Writers blog: stardate: 19.04.2013
Ten days ago Amazon price-matched my book Rope Enough – The First Romney and Marsh File – to zero. It is now a free book and I will keep it that way – forever. Despite this book having cost me a good chunk of time and effort to create – not to mention the blood, sweat , tears and hundred quid for the cover art – I cannot think of a better means of constant, free and easy self-promotion. I cannot think of any other means of self-promotion that would see me – an unknown, newcomer to self-publishing – get my book in front of the people who I want to get it in front of – the people that matter: ebook readers.
In the ten days that it has been a free ebook it has had over eleven-thousand downloads through Amazon.co.uk. Yesterday, it was at number three in the Kindle free-download chart for all ebooks, and in the last twenty-four hours it was downloaded over one thousand, seven hundred times. That book is now on the reading devices and in the homes of eleven-thousand readers. How else could I possibly have achieved that?
A big chunk of the people who downloaded it won’t read it; I know that. But a good number probably will at some point. Maybe not this week or this month, but it’s on their device. In a year they might give it a go. They might like it and they might look for the second in the series and that’s where I realise I have inadvertently done myself and my self-publishing venture the best turn that I could – I already have the next two in the series available for download.
If I had just one book available and I gave it away for nothing I might get thousands of people download it. But what then? Those that read it and enjoyed it and wanted to find something else by me would soon be disappointed and move onto the next free book. I would. I do. By the time that I got around to writing and publishing the next book, I would have to start all over again. I would have missed my window of opportunity.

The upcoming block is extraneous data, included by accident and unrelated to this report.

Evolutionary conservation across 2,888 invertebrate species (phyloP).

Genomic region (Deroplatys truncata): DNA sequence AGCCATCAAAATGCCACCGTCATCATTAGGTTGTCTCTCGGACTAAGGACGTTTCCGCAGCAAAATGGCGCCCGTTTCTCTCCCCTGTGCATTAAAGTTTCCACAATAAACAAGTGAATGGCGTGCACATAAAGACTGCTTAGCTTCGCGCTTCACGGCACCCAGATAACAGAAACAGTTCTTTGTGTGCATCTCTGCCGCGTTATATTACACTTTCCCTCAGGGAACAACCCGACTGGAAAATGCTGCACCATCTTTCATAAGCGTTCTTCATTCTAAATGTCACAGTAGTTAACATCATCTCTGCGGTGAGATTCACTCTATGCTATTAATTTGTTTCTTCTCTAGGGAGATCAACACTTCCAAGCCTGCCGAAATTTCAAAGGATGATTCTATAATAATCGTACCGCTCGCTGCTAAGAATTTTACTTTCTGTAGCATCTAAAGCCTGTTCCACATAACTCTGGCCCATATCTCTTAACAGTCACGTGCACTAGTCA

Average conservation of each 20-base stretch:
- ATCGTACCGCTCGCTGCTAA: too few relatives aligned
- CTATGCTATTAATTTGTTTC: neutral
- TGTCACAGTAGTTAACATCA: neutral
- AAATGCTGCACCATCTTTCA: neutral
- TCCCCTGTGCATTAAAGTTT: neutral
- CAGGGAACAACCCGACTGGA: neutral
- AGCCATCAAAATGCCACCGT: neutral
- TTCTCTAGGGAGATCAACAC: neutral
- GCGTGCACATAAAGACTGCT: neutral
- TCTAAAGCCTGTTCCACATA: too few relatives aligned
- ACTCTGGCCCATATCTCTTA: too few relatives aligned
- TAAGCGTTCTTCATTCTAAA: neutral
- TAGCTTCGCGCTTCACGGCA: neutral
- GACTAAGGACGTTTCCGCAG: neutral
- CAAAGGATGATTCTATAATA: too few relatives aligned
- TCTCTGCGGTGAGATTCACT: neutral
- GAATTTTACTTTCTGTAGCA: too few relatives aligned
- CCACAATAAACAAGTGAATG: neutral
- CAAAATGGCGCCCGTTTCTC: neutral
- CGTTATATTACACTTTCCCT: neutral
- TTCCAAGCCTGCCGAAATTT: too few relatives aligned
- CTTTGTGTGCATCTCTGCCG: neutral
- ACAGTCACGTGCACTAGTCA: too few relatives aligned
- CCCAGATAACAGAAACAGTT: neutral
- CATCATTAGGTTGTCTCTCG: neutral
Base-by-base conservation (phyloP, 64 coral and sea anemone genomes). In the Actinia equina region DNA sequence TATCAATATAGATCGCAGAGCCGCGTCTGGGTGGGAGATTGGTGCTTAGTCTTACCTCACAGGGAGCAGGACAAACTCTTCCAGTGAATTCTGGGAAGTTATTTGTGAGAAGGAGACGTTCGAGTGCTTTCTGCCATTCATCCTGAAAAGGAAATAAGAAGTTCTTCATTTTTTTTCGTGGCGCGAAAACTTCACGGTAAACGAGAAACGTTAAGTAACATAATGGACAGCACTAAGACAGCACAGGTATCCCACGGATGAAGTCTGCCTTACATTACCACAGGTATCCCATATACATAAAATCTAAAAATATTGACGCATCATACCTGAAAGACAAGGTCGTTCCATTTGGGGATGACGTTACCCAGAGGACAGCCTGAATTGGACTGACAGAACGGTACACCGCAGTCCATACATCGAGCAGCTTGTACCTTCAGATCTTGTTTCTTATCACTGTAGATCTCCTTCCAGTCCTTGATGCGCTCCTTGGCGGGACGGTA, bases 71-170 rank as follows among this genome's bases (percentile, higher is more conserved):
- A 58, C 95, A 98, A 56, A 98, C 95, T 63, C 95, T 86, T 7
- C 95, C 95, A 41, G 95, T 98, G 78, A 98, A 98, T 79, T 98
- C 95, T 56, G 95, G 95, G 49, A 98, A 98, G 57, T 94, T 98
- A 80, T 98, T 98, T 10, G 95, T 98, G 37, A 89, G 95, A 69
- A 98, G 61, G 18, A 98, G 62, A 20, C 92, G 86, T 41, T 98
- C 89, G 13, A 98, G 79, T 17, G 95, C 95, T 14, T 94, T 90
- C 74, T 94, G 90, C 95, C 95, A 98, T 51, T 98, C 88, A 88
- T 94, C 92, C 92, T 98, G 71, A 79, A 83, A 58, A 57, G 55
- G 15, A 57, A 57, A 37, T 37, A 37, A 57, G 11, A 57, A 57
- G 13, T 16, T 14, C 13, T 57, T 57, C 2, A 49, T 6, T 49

If I had one book available and I was asking money for it as an unknown, I doubt strongly that I’d see many downloads. And again, those that enjoyed the read would have nothing to go on to by me. See above.
I’m no expert in self-publishing, but I’ve learned some things about it. And if there is one bit of advice I would give anyone who is looking to make money from self-publishing it is this: my self-publishing formula for a modicum of success – or better.
- Write a series in a popular genre.
- Get professional cover art that clearly links the books in a series and identifies their places within in it.
- Make the first in the series free to download. Just swallow.
- Have at least one more title in the series available to download for those who enjoyed the first – three is better. (Look around – commercially successful series are like buses.)
- Make the second in the series attractively cheap to purchase.
- Make the third in the series still cheap for a novel but up the price a little.
I can’t claim to have invented this formula and, like I said, it is simply good-fortune that I had already written three in a series before I got around to self-publishing. Others are doing it, have been doing it, or something like it, and doing well out of it, for some time.